The age discrimination case on his behalf brought by Bunshoft rests in part on "stray remarks" allegedly made by Reid's younger co-workers and superiors, who called him, according to the complaint, "an old fuddy-duddy," "and old man," "slow," and "sluggish." His ideas were dismissed for being "too old to matter." Google says age had nothing to do with Reid's dismissal. The case is now wending its way through a trial court in San Jose.
Bunshoft, referring to the Texas Roadhouse suit, says, "If your policy is to hire only people under 40 for the front of the house, that's against the law. Period. If you're qualified to do the work, you should have a serious shot at it, regardless of age."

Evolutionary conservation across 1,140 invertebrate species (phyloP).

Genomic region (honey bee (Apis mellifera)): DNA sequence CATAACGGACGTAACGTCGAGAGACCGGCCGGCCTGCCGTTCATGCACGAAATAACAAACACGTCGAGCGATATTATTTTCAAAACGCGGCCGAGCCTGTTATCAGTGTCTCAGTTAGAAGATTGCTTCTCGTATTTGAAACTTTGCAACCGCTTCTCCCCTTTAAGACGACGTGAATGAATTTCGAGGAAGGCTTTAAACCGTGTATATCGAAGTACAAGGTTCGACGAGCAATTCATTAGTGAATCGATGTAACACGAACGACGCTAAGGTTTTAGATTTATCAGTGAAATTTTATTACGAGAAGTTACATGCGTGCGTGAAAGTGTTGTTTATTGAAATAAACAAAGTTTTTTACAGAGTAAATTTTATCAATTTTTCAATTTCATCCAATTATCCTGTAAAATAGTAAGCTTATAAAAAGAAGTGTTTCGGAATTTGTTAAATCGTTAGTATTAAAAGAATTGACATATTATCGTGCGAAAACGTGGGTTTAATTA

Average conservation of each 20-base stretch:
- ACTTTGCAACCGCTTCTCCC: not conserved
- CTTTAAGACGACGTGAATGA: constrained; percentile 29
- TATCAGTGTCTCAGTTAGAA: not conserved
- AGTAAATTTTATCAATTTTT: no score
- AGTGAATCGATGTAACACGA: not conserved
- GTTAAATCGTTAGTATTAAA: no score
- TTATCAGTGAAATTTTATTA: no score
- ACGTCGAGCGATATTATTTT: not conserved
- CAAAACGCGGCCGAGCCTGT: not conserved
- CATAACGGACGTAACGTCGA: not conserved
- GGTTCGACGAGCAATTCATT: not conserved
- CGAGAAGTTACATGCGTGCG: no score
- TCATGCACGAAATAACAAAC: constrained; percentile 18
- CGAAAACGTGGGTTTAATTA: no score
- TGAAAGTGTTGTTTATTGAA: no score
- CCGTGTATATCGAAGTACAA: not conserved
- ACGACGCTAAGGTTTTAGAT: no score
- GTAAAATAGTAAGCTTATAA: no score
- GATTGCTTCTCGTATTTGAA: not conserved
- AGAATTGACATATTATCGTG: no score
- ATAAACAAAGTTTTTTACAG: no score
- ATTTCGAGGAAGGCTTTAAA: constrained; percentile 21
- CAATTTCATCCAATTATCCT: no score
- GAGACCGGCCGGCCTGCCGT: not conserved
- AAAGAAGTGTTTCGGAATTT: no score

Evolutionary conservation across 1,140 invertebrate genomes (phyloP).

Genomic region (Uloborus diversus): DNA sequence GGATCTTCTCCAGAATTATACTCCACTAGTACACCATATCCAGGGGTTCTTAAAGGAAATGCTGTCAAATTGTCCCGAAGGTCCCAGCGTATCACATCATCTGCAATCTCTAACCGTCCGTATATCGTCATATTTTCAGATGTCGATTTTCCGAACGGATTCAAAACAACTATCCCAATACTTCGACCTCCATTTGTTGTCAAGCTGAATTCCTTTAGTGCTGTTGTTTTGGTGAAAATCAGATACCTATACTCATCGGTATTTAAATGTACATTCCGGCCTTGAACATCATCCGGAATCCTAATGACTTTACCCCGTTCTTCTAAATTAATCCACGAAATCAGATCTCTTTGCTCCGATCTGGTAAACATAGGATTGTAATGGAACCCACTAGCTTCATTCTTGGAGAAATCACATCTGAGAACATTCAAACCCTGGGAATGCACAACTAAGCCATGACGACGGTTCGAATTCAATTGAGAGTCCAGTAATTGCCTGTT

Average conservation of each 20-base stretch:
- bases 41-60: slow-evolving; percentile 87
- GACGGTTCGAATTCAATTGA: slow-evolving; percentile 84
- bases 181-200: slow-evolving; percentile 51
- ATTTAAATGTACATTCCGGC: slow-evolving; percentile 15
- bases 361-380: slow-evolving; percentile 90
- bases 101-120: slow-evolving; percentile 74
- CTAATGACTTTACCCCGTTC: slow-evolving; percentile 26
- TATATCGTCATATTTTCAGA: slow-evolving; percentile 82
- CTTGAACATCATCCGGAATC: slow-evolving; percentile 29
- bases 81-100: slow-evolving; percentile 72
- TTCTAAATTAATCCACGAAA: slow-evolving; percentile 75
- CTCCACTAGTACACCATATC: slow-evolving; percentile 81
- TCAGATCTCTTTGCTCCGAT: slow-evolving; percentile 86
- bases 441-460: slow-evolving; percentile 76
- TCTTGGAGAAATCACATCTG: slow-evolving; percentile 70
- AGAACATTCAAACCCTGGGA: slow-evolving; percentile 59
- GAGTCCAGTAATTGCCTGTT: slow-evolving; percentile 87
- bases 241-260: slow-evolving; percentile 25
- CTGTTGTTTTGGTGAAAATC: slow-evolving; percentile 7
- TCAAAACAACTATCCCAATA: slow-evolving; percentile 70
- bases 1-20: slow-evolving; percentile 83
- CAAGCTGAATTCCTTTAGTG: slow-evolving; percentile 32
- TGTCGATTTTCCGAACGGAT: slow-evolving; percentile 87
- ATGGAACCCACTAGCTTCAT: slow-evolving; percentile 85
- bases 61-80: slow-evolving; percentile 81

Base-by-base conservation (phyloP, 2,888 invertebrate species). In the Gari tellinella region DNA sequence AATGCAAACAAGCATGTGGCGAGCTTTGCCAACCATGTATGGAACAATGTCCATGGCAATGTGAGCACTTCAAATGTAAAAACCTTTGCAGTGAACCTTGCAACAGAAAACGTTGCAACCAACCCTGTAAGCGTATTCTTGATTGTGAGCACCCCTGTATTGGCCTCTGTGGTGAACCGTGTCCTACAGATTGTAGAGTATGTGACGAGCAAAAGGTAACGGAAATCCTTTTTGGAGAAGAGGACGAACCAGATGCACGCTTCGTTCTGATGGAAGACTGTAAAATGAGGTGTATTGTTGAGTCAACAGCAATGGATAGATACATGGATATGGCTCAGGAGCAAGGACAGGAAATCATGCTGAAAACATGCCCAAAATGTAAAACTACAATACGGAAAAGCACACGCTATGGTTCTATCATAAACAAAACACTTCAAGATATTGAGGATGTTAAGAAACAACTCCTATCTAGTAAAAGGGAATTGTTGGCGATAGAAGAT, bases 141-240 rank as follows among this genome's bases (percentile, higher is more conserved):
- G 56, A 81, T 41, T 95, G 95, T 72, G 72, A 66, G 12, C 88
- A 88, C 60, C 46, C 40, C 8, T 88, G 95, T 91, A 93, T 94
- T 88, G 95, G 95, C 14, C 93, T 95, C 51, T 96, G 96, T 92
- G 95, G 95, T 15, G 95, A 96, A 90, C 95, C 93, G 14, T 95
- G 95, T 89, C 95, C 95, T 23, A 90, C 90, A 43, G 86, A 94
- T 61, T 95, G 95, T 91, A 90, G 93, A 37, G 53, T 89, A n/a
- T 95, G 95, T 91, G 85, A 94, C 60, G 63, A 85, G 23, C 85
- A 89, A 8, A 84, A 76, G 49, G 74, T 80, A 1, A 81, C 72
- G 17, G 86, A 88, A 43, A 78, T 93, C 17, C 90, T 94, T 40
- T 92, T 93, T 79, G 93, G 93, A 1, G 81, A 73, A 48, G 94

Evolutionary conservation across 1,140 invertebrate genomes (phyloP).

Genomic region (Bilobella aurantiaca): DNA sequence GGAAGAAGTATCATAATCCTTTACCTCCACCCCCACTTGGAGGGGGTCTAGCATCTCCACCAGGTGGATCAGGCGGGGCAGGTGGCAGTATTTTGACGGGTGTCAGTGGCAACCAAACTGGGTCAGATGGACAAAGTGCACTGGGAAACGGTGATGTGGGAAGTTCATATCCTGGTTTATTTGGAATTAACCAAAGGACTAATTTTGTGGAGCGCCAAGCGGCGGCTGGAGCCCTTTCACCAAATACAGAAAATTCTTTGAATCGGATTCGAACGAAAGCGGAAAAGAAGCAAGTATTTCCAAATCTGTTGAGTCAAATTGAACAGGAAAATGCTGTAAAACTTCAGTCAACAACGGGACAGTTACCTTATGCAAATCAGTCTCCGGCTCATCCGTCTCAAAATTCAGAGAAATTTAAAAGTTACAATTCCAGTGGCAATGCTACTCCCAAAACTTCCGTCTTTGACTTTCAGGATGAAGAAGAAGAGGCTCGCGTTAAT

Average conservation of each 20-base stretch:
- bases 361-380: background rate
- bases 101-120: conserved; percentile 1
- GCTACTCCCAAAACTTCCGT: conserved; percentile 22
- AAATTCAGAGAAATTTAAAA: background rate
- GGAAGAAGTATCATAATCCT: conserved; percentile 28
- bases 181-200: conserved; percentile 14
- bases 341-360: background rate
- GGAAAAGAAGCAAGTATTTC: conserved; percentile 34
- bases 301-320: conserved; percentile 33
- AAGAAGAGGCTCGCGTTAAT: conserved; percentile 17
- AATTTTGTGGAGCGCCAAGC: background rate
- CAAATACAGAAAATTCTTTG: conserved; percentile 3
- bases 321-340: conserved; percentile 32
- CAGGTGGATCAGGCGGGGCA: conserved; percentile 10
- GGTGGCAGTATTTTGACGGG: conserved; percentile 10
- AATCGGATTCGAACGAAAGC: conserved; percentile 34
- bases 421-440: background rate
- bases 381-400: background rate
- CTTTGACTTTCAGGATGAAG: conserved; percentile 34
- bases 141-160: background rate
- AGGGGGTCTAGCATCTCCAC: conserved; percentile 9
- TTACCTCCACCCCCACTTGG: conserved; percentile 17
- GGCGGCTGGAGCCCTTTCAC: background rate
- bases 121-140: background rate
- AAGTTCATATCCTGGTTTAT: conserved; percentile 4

He says some jobs, obviously, are age-related. "You can't get hired as a right tackle for the Jets and be 55. You can't be a child actor at 73. But there's nothing age-related about being a receptionist or a maitre d' in a restaurant."
Though federal law sets 40 as the age below which a person cannot sue age discrimination, Savits says some states, including New Jersey, have age discrimination laws not pegged to a specific age: In one famous Jersey case, a plaintiff charged that his employer had fired him for being too young (25).
Not 40 or 25 or any age should be the limit, says Savits. "The number should not be relevant. The law doesn't say you cannot be discriminated against if you you're old. It says you can't be discriminated against on the basis of age."